Non-Asymptotic Quantum Scattering Theory for Low-Dimensional Materials Public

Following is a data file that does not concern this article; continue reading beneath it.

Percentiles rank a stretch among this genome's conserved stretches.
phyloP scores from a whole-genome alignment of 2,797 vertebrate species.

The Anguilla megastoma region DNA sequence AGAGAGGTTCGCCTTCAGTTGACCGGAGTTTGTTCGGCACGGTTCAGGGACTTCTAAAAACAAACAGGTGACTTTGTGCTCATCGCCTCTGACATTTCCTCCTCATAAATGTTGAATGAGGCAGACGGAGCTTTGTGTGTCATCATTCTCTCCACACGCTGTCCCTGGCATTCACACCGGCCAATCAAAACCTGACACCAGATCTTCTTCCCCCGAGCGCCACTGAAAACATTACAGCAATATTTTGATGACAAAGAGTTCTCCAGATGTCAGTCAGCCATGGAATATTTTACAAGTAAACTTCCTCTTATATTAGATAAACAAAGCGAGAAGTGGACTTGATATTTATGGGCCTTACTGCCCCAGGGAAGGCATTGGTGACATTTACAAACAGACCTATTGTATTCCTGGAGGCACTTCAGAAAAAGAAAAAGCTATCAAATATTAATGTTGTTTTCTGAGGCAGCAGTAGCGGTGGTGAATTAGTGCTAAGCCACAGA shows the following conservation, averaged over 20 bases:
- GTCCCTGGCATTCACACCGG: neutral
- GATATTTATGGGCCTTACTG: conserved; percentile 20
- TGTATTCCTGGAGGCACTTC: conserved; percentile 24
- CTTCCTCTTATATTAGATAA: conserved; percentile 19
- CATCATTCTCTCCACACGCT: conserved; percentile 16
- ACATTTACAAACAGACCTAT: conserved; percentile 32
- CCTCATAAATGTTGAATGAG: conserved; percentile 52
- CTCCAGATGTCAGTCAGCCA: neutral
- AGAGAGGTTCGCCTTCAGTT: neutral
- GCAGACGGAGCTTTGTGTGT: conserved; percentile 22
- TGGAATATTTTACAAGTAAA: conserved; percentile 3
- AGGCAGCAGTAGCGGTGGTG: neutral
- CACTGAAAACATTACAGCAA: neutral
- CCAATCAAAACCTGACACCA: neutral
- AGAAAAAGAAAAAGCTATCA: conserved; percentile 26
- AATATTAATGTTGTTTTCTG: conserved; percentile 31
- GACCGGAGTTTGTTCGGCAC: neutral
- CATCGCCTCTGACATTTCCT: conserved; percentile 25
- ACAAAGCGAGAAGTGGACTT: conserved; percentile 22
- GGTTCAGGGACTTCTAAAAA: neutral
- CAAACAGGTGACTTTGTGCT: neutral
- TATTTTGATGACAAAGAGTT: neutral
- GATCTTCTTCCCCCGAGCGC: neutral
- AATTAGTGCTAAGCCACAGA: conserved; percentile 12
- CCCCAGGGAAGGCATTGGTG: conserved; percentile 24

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Over the past few decades, solid-state devices have steered the field of nanoelectronics. The advancement in semiconductor technology has led to the development of classical integrated circuits, which follows the trend defined by Moore’s law. However, in order to achieve the next generation of computing circuits, one requires to go beyond the limits of Moore’s law. This has led to a revolution in the development of new quantum materials, and harnessing their physical properties. This new class of quantum materials constitutes low-dimensional systems such as semiconductor heterostructures and atomically thin two-dimensional (2D) materials. Tunability of the physical properties offered by these structures, makes them ideal candidates to host high performance nanoelectronic circuits and quantum information platforms. In this thesis, we develop a scalable first-principles informed quantum transport theory to investigate the carrier transport properties of low-dimensional materials, and reveal their novel electronic and thermoelectric properties. While first-principles calculations effectively determine the atomistic potentials associated with defects and impurities, they are ineffective for direct modeling of carrier transport properties at length scales relevant for device applications. Traditionally, scattering properties are obtained by applying the asymptotic boundary conditions. However, these boundary conditions do not account for the decaying evanescent mode contributions, that are crucial while determining the transport properties of low-dimensional systems. Here, we develop a novel non-asymptotic quantum scattering theory to obtain the transport properties in proximity to the scattering centers, for confined as well as open domain in one-, two- and three-dimensional systems. We then bridge this scattering theory and the k.p perturbation theory, with inputs from ab-initio electronic structure calculations, to construct a versatile multiscale formalism. The continuum nature of the formalism enables us to model realistic meso- and nano-scale devices. The given formalism is applied to study electron scattering in quantum waveguides. Several interesting phenomena are revealed through our analysis. The Fano resonance profile for the transmission spectrum of both propagating and evanescent modes is observed. An enhancement of power factor far beyond the earlier proposed limits is obtained by embedding attractive impurities within the waveguide. A current rectification device is simulated, which is expected to find applications in quantum transport. We further apply this formalism to reveal the novel electronic and thermoelectric properties of monolayer lateral transition-metal dichalcogenide (TMDC) heterostructures. We show that material inclusions in such heterostructures leads to enhancement of electron mobility by an order of magnitude larger than pristine TMDCs. The band alignment between the materials also enhances the thermoelectric figure-of-mertit (ZT) and power factor far beyond the pristine TMDCs. Our study opens new avenues for constructing ultra-efficient in-plane thermoelectric devices using lateral TMDC heterostructures.
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